At the end of the 9 Years War in 1603, Arthur Chichester was rewarded with a number of land grants in Ireland. One of these was an area around the Farset and Lagan Rivers including the small settlement of Belfast. In 1613 a Corporation was instituted by a royal charter of James I under the title of ‘The Sovereign Free Burgesses and Commonalty of the Borough of Belfast’. This consisted of a Sovereign (mayor) and 12 burgesses, and freemen to control and regulate the growing town. However, as the Chichester’s appointed the burgesses the Corporation had little independent power.
“Belfast is unique amongst the major towns in Ireland in that its development was controlled by one family, the Chichester’s (created earls post 1647 and later marquises) until the mid-nineteenth century”Ruairi O’Baoill ,2008
However, the legal requirements passed by the Corporation, meeting in the Towne Halle (probably situated in Cornmarket) give us an interesting insight into laws governing the daily lives of the town’s early inhabitants.
Fines for Absence from Church
In October 1615 it was decreed by the ‘Burrough of Bellfast’ that everyone over the age of 13 had to attend the Corporation Church on Sundays for Divine Service. If you were absent without a good reason, a fine would be imposed. The fines ranged from 12 pennies up to 5 shillings, a substantial amount in those days. If you didn’t have the money, goods to the relevant amount would be confiscated.
“…to be taken upp by the Church Wardens of the parish of Shankhill for the tyme beinge by Warrant from the said Soveraigne out of the goods and chattels of every offender”Town Book of Belfast
The Parish of Shankill covered the whole of Belfast and surrounding areas. Fines accrued went to cover the ‘expenses’ of the Sovereign and Burgesses.
Sale of Alcohol on Sundays
Subsequently a law was passed that alcohol could not be sold in Belfast during the time of the Sunday service, or on any time when Divine Services were being held.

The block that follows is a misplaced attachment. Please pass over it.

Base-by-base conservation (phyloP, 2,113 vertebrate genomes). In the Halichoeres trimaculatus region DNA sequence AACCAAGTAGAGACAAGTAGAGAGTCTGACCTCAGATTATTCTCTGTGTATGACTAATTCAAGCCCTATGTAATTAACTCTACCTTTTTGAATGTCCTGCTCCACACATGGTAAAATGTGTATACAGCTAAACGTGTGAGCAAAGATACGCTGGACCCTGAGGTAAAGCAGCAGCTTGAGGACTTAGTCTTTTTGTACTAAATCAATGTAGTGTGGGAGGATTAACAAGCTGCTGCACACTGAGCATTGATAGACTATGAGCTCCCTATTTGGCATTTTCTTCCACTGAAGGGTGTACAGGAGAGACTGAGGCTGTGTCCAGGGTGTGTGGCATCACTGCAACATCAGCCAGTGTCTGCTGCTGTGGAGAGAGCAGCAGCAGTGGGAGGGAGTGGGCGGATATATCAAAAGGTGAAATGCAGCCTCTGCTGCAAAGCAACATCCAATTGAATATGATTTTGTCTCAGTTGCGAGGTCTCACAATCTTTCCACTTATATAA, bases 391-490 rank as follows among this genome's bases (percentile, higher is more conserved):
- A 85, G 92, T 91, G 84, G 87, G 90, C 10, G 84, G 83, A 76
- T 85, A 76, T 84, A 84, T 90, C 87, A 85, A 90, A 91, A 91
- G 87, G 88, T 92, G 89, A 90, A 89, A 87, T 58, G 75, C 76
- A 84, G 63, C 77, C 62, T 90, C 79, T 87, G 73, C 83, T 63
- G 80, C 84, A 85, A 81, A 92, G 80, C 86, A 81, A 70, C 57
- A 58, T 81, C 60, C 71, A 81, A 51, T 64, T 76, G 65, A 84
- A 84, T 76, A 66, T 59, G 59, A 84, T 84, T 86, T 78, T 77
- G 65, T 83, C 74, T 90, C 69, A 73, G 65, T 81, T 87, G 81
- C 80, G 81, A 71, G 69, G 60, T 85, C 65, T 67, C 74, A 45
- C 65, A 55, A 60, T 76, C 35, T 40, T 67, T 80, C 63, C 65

“That no person or persons whatsoever shall sell any manner of ale, wine or aqua vitae [whiskey] or anything vendible within this Corporation at ye time of divine Service or sermon time upon forfeiture for every time that he or they shall be convicted thereof six shillings and eight pence ster to be levyed and employed as aforesaid”Town Book of Belfast
Citizens were obliged to assist in the apprehending of felons, rogues, outlaws or rebels when called upon to do so. Refusal to do so would result in a prison sentence and disenfranchisement
“It was further ordered by a genrall consent that everie Burgis and ffreeman of this Towne shalbe ready either on horseback or ffoote as they are then p’vided and as occasion shalbe given for the service of the Kinge or good of this Towne for apprehending anie felons Rouges woodkernes or Craytes either within the Towne or anie the Libties thereof whensoever anie such notice shalbe given to them or anie of them by the Soveraigne” for the time being uppon paine of Imprisonm ‘ during pleasure of the said Soveraigne Burgises and disfranchising anie such for refusing or careleslie neglecting the same from his or their ffreedome of this TowneTown Book of Belfast
A Levy of Tongues
A rule drawn up specifically for the butchers of Belfast was passed in 1632.
Every butcher who slaughtered his livestock in the town, had to give the Sovereign a cow’s tongue once a week. (The Sovereign’s larder must have been stuffed with tongues!)
“The Butchers then made free did consent to a bylaw ppetually to be stablished within the said Corporacon should weekelie and evrie weeke soe long and soe often as the same Butcher and Butchers should kill anie beefe theare paie unto the Soveraigne for the tyme being one toung towards the Soveraignes hospetatie”Town Book of Belfast
Four butchers (probably from Hercules Street, the home of most of the town’s meat purveyors) refused to pay the meaty tribute. They were heavily fined 20 shillings and forced to comply.
“…we wonder what on earth the good man did with all the tongues. That there is a limit to the number of ways in which tongue can be served, we know, and we can well imagine the Belfast Sovereign of that olden day being sick and tired of tongue”Cathal O ‘Byrne, As I Roved Out, 1946